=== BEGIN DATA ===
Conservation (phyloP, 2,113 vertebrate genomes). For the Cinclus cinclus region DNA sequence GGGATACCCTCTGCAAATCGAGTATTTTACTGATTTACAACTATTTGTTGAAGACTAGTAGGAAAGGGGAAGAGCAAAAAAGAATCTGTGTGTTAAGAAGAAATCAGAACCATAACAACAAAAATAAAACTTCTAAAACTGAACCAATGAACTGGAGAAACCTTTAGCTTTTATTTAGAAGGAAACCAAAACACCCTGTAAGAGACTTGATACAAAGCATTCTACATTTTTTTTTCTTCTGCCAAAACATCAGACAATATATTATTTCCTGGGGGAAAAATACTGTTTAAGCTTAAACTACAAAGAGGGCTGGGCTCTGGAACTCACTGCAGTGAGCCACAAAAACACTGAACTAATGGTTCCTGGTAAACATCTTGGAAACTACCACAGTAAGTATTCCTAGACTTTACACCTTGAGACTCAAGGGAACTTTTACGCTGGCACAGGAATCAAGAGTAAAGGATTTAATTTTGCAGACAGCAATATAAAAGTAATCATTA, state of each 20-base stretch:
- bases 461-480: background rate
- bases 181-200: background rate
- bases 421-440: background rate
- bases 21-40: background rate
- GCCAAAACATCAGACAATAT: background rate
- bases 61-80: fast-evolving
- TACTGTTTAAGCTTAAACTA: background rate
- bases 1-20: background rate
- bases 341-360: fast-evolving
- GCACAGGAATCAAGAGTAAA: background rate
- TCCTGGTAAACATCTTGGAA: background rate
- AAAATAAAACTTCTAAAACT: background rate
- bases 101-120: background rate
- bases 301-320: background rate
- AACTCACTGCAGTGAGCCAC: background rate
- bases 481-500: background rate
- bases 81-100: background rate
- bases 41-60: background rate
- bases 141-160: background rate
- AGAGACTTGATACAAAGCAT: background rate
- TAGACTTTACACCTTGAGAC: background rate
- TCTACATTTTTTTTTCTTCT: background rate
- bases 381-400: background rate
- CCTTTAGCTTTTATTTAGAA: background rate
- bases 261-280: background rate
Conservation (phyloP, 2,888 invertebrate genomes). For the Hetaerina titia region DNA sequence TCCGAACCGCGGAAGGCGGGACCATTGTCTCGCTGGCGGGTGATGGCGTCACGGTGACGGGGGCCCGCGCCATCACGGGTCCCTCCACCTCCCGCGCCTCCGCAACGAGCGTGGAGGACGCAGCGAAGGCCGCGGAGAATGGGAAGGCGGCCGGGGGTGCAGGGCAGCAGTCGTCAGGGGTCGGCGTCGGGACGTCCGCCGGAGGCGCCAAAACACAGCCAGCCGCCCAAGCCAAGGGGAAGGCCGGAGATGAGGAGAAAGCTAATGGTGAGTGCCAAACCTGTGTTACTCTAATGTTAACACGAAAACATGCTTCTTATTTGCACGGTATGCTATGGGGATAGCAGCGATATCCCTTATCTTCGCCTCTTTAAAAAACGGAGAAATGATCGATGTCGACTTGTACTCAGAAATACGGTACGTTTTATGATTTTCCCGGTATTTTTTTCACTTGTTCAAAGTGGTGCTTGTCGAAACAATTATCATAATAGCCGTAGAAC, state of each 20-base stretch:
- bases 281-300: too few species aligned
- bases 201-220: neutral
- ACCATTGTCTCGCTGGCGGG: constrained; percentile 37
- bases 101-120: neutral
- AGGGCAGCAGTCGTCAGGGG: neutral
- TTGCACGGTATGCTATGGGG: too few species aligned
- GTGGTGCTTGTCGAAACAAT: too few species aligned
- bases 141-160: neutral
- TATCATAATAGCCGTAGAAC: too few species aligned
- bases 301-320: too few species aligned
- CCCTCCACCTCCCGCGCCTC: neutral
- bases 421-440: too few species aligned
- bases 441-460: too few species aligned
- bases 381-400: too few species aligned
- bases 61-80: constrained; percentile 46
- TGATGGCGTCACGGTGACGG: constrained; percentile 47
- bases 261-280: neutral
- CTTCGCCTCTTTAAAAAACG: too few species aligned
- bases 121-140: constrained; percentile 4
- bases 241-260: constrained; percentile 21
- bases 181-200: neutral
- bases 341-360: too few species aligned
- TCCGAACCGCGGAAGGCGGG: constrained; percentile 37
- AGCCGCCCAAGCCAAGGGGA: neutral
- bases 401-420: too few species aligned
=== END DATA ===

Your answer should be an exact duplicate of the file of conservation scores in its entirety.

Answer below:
Conservation (phyloP, 2,113 vertebrate genomes). For the Cinclus cinclus region DNA sequence GGGATACCCTCTGCAAATCGAGTATTTTACTGATTTACAACTATTTGTTGAAGACTAGTAGGAAAGGGGAAGAGCAAAAAAGAATCTGTGTGTTAAGAAGAAATCAGAACCATAACAACAAAAATAAAACTTCTAAAACTGAACCAATGAACTGGAGAAACCTTTAGCTTTTATTTAGAAGGAAACCAAAACACCCTGTAAGAGACTTGATACAAAGCATTCTACATTTTTTTTTCTTCTGCCAAAACATCAGACAATATATTATTTCCTGGGGGAAAAATACTGTTTAAGCTTAAACTACAAAGAGGGCTGGGCTCTGGAACTCACTGCAGTGAGCCACAAAAACACTGAACTAATGGTTCCTGGTAAACATCTTGGAAACTACCACAGTAAGTATTCCTAGACTTTACACCTTGAGACTCAAGGGAACTTTTACGCTGGCACAGGAATCAAGAGTAAAGGATTTAATTTTGCAGACAGCAATATAAAAGTAATCATTA, state of each 20-base stretch:
- bases 461-480: background rate
- bases 181-200: background rate
- bases 421-440: background rate
- bases 21-40: background rate
- GCCAAAACATCAGACAATAT: background rate
- bases 61-80: fast-evolving
- TACTGTTTAAGCTTAAACTA: background rate
- bases 1-20: background rate
- bases 341-360: fast-evolving
- GCACAGGAATCAAGAGTAAA: background rate
- TCCTGGTAAACATCTTGGAA: background rate
- AAAATAAAACTTCTAAAACT: background rate
- bases 101-120: background rate
- bases 301-320: background rate
- AACTCACTGCAGTGAGCCAC: background rate
- bases 481-500: background rate
- bases 81-100: background rate
- bases 41-60: background rate
- bases 141-160: background rate
- AGAGACTTGATACAAAGCAT: background rate
- TAGACTTTACACCTTGAGAC: background rate
- TCTACATTTTTTTTTCTTCT: background rate
- bases 381-400: background rate
- CCTTTAGCTTTTATTTAGAA: background rate
- bases 261-280: background rate
Conservation (phyloP, 2,888 invertebrate genomes). For the Hetaerina titia region DNA sequence TCCGAACCGCGGAAGGCGGGACCATTGTCTCGCTGGCGGGTGATGGCGTCACGGTGACGGGGGCCCGCGCCATCACGGGTCCCTCCACCTCCCGCGCCTCCGCAACGAGCGTGGAGGACGCAGCGAAGGCCGCGGAGAATGGGAAGGCGGCCGGGGGTGCAGGGCAGCAGTCGTCAGGGGTCGGCGTCGGGACGTCCGCCGGAGGCGCCAAAACACAGCCAGCCGCCCAAGCCAAGGGGAAGGCCGGAGATGAGGAGAAAGCTAATGGTGAGTGCCAAACCTGTGTTACTCTAATGTTAACACGAAAACATGCTTCTTATTTGCACGGTATGCTATGGGGATAGCAGCGATATCCCTTATCTTCGCCTCTTTAAAAAACGGAGAAATGATCGATGTCGACTTGTACTCAGAAATACGGTACGTTTTATGATTTTCCCGGTATTTTTTTCACTTGTTCAAAGTGGTGCTTGTCGAAACAATTATCATAATAGCCGTAGAAC, state of each 20-base stretch:
- bases 281-300: too few species aligned
- bases 201-220: neutral
- ACCATTGTCTCGCTGGCGGG: constrained; percentile 37
- bases 101-120: neutral
- AGGGCAGCAGTCGTCAGGGG: neutral
- TTGCACGGTATGCTATGGGG: too few species aligned
- GTGGTGCTTGTCGAAACAAT: too few species aligned
- bases 141-160: neutral
- TATCATAATAGCCGTAGAAC: too few species aligned
- bases 301-320: too few species aligned
- CCCTCCACCTCCCGCGCCTC: neutral
- bases 421-440: too few species aligned
- bases 441-460: too few species aligned
- bases 381-400: too few species aligned
- bases 61-80: constrained; percentile 46
- TGATGGCGTCACGGTGACGG: constrained; percentile 47
- bases 261-280: neutral
- CTTCGCCTCTTTAAAAAACG: too few species aligned
- bases 121-140: constrained; percentile 4
- bases 241-260: constrained; percentile 21
- bases 181-200: neutral
- bases 341-360: too few species aligned
- TCCGAACCGCGGAAGGCGGG: constrained; percentile 37
- AGCCGCCCAAGCCAAGGGGA: neutral
- bases 401-420: too few species aligned